FRONT FOOT SLIDE VARIABILITY AND ITS RELATION TO TENPIN BOWLING PERFORMANCE
Keywords: Tenpin Bowling, Variability, Foot Slide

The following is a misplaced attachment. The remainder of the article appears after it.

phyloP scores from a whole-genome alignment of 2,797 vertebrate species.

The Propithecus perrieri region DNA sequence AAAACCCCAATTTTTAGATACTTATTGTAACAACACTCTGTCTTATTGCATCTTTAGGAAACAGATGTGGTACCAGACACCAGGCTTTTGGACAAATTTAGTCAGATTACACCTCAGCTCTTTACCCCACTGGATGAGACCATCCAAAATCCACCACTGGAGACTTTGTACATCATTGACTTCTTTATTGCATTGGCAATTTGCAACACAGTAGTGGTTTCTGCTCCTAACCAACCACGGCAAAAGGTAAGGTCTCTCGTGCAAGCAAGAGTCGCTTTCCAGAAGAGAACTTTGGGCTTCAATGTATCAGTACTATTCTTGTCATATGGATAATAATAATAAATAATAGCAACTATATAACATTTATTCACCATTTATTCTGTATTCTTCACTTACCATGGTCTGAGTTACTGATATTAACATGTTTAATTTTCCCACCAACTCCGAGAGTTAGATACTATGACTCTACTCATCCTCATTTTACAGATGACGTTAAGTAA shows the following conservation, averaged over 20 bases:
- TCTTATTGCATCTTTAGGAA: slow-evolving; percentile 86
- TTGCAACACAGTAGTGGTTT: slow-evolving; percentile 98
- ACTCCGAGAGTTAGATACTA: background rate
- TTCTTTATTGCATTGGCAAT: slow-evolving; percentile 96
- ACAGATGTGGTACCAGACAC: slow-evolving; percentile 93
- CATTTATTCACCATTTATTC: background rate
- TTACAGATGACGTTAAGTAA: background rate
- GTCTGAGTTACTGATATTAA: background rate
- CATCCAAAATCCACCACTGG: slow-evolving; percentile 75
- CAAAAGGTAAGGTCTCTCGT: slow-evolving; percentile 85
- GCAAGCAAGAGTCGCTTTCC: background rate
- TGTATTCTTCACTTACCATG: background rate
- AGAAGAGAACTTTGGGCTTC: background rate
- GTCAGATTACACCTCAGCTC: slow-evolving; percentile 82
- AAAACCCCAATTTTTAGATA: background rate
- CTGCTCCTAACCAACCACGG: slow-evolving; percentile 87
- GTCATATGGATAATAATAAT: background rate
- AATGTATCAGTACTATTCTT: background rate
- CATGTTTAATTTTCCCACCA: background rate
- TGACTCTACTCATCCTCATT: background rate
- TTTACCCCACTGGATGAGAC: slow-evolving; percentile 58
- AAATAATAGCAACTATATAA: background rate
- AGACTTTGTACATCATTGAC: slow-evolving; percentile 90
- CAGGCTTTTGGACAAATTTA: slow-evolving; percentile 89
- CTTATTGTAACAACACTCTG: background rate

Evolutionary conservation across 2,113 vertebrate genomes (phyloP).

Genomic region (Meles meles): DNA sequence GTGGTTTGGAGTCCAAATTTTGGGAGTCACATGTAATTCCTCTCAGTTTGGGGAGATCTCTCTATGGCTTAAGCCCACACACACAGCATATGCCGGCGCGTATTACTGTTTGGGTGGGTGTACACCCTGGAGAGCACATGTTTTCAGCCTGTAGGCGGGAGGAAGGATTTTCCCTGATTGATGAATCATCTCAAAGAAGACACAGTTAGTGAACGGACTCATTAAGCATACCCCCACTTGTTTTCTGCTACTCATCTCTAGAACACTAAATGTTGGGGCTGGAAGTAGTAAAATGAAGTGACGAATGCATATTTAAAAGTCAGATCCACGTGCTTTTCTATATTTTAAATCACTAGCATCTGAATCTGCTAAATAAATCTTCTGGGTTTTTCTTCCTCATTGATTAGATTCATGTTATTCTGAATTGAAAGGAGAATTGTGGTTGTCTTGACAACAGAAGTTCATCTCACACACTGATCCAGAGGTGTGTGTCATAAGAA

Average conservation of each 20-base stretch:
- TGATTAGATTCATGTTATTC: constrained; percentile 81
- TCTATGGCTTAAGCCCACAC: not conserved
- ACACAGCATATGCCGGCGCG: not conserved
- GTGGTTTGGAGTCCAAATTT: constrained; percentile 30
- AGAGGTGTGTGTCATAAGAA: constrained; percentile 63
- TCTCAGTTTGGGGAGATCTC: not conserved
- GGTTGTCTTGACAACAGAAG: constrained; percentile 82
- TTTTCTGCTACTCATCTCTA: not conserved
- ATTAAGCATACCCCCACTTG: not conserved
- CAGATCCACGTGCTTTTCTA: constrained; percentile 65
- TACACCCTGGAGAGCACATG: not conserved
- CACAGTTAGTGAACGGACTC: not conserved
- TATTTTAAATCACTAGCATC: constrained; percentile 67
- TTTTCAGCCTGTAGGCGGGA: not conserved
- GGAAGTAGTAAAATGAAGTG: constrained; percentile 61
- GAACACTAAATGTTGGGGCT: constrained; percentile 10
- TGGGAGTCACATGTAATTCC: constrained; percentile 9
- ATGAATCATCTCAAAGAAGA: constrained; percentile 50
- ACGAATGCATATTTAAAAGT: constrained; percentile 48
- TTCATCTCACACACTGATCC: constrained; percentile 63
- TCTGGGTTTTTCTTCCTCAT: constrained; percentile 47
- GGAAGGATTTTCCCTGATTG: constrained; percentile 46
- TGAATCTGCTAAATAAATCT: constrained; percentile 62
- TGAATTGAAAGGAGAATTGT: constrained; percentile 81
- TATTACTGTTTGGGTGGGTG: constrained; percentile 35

AbstractIn tenpin bowling, bowlers try to knock down as many pins as possible with the allotted number of tries. In the modern power game, they achieve this by generating a lot of momentum using heavy balls released accurately at great velocities (Strickland, 1996). It must be done consistently over many tries. Although accuracy of the front foot slide during the delivery phase seems less relevant compared to the accuracy of the ball release, its consistency is still paramount. The ability to slide the front foot consistently presumably enables the bowler to have a predictable stable base to deliver the ball more accurately. Variability in performing sports skills has been studied in various disciplines such as javelin and basketball (Bartlett, 2008), but no published data is available on tenpin bowling. In fact, published work on tenpin bowling is rather scarce; the only recent study was by Chu and colleagues (2002) which compared a number of kinematic variables in the sagittal plane between male and female bowlers. The purpose of this study was to look at how variability of the front foot slide was related to average bowling score (Bave) and ball release velocity (BRvel ). In addition, the variability of the foot kinematics between elite and amateur bowlers was also compared.
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